Methodist Journal



The Burgeoning Field of Cardio-Oncology

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Barry H. Trachtenberg Leads Issue on Cardio-Oncology

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Heart Failure in Relation to Anthracyclines and Other Chemotherapies

Heart Failure in Relation to Tumor-Targeted Therapies and Immunotherapies

The Role of Cardiovascular Imaging and Serum Biomarkers in Identifying Cardiotoxicity Related to Cancer Therapeutics

Prevention and Treatment of Chemotherapy-Induced Cardiotoxicity

Cardiovascular Toxicities of Radiation Therapy

Electrophysiologic Complications in Cancer Patients

Vascular Toxicity in Patients with Cancer: Is There a Recipe to Clarify Treatment?

Future Directions in Cardio-Oncology


A Rare Case of Pancreatitis-Induced Thrombosis of the Aorta and Superior Mesenteric Artery

Anomalous Origin of the Right Coronary Artery from the Left Main Coronary Artery in the Setting of Critical Bicuspid Aortic Valve Stenosis

Simultaneous Transfemoral Mitral and Tricuspid Valve in Ring Implantation: First Case Report with Edwards Sapien 3 Valve

Uneventful Follow-Up 2 Years after Endovascular Treatment of a High Flow Iatrogenic Aortocaval Fistula Causing Pulmonary Hypertension and Right Heart Failure


Do Not Pass Flow: Microvascular Obstruction on Cardiac Magnetic Resonance After Reinfarction Following Primary Percutaneous Coronary Intervention



Cardio-Oncology, Then and Now: An Interview with Barry Trachtenberg


Onconephrology: An Evolving Field


Herbal Nephropathy


Rolling the Dice on Red Yeast Rice


Letter to the Editor in Response to “Cardiac Autonomic Neuropathy in Diabetes Mellitus”

Vol 10, Issue 4 (2014)

Humanities Full Text


Chief Call

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Article Citation:

Hillary Patuwo. Chief Call. Methodist DeBakey Cardiovascular Journal. October 2014, Vol. 10, No. 4, pp. 264-265.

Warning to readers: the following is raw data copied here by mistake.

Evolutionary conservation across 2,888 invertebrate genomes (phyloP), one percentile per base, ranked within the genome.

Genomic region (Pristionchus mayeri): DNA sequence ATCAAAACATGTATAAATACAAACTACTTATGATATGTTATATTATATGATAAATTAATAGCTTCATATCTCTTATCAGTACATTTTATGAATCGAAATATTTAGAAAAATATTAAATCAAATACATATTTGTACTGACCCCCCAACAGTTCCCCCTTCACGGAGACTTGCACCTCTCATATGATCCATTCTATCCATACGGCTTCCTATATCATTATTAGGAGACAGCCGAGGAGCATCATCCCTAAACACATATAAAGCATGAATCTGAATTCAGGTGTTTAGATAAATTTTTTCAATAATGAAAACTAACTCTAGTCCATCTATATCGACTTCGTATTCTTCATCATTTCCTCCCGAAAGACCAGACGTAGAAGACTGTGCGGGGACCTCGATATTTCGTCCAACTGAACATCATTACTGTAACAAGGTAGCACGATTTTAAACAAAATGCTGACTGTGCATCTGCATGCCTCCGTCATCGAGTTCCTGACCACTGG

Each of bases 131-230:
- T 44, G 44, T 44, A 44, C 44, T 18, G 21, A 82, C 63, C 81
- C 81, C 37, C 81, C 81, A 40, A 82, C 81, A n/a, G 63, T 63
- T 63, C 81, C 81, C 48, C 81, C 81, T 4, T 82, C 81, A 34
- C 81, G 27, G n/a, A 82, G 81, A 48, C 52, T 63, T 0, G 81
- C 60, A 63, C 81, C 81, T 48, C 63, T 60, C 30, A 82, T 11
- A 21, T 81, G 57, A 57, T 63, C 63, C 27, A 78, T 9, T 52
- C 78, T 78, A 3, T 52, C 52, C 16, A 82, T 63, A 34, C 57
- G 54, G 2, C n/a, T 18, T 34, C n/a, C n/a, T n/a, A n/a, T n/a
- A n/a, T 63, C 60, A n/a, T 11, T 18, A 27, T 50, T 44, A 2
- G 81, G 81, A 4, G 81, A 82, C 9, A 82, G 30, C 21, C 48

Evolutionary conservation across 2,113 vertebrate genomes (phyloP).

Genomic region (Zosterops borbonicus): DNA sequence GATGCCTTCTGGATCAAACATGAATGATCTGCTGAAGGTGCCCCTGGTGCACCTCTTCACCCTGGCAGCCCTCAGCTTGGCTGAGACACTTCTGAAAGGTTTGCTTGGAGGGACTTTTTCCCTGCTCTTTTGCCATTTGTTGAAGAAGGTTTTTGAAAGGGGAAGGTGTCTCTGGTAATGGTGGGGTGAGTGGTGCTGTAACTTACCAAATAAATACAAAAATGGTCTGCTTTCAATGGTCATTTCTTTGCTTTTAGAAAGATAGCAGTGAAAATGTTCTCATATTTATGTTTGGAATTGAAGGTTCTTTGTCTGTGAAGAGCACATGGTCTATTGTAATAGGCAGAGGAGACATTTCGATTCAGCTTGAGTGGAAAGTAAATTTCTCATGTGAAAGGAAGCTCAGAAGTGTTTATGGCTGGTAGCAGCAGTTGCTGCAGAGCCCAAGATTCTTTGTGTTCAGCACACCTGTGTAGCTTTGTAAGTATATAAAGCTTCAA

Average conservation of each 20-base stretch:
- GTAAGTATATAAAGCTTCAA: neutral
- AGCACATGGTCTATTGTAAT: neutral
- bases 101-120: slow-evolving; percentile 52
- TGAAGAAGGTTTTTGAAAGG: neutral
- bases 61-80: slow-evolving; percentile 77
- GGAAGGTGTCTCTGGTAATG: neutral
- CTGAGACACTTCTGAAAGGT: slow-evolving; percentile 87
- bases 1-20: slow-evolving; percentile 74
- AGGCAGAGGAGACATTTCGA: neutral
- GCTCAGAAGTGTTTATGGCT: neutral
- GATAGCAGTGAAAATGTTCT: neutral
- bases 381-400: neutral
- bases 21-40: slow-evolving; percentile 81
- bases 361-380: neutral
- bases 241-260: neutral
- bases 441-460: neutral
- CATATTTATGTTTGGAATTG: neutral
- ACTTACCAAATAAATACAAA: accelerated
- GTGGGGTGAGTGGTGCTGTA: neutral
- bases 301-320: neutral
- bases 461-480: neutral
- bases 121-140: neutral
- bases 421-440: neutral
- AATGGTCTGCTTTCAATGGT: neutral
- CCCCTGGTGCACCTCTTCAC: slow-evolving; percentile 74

Through the generosity of Charles R. Millikan, D. Min., vice president for Spiritual Care and Values Integration, an annual award competition was established at Houston Methodist Hospital among the resident staff. To enter the writing competition, residents must submit a poem or essay of 1,000 words or less on the topic, “On Being a Doctor.” A committee of seven was selected from Houston Methodist Hospital Education Institute to establish the judging criteria and select the winning entries. The following is the third-place winning entry for 2014.

12:01 am. My alarm clock angrily glares at me. I desperately try to force my eyes shut and to get a wink of sleep. I nervously count, less than 5 hours before another long, grueling, 28-hour Friday shift. This call is different, though. It marks the ending of my second year as an obstetrics and gynecology resident, the beginning of being an “upper-level,” and with it comes the responsibility and honor of being “chief” on call, the most senior OB/Gyn resident in the hospital. At 4:00 pm, the harried residents impatiently wait to rush out of the hospital in mass exodus, leaving behind a skeleton crew with me at the helm. I anxiously walk the plank to meet them at “The Board,” knowing that once the baton (or in our case, the pager) is passed, my fate is sealed. No one can change what is already awaiting them, how many or which patients have been admitted. No one can know what lies ahead.